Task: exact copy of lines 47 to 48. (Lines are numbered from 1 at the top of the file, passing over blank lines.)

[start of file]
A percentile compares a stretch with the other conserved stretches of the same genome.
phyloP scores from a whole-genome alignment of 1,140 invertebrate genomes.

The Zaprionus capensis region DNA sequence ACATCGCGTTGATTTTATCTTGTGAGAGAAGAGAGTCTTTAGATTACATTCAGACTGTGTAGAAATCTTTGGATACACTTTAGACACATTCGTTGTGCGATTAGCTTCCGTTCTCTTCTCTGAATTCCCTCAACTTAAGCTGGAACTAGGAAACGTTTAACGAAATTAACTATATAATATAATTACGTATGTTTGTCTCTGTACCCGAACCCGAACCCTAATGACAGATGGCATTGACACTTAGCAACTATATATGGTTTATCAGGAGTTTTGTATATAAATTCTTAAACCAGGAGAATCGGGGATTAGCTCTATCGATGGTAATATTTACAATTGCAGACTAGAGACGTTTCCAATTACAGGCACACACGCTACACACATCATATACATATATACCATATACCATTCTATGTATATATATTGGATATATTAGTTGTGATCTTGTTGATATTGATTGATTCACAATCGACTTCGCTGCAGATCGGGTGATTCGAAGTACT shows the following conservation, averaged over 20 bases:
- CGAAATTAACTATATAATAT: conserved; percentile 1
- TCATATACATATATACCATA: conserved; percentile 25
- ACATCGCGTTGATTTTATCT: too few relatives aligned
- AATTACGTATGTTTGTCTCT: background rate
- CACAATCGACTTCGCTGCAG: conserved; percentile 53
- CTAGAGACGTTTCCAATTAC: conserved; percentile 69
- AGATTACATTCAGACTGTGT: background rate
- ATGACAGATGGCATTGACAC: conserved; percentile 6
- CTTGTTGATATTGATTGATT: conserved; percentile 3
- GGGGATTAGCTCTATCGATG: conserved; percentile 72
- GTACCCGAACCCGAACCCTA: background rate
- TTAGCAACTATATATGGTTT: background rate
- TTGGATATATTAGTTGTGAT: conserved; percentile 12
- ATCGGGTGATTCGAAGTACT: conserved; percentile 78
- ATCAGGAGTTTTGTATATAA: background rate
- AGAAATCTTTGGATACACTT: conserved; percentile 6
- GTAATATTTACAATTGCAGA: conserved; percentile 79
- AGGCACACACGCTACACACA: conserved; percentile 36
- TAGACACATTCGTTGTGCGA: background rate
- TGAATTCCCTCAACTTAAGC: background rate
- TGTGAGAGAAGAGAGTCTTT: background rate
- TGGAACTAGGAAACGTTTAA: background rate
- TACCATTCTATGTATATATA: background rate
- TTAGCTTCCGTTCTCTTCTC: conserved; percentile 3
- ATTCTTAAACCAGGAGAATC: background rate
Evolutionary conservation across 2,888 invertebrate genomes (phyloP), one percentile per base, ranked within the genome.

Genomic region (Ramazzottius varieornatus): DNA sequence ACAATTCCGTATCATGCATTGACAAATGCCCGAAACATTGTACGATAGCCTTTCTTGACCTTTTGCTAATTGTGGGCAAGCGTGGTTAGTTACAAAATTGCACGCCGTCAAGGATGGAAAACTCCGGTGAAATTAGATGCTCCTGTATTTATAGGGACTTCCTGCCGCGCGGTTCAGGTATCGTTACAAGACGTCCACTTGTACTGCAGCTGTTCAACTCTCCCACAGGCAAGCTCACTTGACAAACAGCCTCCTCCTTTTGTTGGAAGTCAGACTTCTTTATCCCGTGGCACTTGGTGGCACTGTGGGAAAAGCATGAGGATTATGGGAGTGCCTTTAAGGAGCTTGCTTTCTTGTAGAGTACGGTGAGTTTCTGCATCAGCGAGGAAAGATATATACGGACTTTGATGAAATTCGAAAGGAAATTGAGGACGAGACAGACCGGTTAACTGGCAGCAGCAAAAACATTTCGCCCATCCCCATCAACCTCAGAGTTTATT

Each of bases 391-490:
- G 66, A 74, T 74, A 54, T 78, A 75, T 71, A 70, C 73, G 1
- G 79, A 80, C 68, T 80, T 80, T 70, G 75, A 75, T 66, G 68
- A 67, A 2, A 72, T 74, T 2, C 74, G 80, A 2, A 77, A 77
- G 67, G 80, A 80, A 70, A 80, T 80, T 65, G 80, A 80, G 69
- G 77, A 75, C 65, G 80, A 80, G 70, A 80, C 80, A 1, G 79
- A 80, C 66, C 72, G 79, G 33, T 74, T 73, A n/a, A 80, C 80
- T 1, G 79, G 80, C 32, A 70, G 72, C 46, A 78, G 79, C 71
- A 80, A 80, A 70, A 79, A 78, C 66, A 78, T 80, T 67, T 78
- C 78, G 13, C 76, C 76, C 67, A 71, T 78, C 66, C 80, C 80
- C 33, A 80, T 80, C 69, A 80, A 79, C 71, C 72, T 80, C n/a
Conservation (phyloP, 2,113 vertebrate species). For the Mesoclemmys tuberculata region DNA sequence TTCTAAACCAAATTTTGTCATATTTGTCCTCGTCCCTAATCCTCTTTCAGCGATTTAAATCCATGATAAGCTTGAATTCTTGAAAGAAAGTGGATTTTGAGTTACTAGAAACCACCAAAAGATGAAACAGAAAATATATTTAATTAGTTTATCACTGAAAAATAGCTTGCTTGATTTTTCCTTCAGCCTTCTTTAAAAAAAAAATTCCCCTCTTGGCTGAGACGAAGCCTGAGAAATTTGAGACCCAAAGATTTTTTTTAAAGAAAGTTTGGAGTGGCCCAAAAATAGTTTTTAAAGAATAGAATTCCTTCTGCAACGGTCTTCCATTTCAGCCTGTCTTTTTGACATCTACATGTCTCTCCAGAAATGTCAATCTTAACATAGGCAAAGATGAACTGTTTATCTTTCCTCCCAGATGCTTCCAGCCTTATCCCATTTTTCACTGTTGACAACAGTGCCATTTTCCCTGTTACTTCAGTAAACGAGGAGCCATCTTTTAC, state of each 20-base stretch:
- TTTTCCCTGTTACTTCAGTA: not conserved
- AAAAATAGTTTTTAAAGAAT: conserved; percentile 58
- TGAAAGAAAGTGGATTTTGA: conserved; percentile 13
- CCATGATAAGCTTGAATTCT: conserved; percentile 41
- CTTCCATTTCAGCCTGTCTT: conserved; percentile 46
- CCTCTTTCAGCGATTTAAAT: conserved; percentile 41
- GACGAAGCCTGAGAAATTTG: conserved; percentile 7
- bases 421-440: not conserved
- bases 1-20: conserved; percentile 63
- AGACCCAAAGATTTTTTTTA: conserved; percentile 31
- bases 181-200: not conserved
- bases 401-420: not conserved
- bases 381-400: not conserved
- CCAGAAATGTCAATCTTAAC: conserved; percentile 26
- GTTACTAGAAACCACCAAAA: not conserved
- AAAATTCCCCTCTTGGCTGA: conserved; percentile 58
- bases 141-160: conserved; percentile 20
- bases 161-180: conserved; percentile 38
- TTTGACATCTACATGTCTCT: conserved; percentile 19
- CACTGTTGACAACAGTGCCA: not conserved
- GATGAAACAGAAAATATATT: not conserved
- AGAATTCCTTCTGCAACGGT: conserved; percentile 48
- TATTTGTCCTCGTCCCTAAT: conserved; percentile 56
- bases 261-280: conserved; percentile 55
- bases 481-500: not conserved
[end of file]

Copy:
- CTTCCATTTCAGCCTGTCTT: conserved; percentile 46
- CCTCTTTCAGCGATTTAAAT: conserved; percentile 41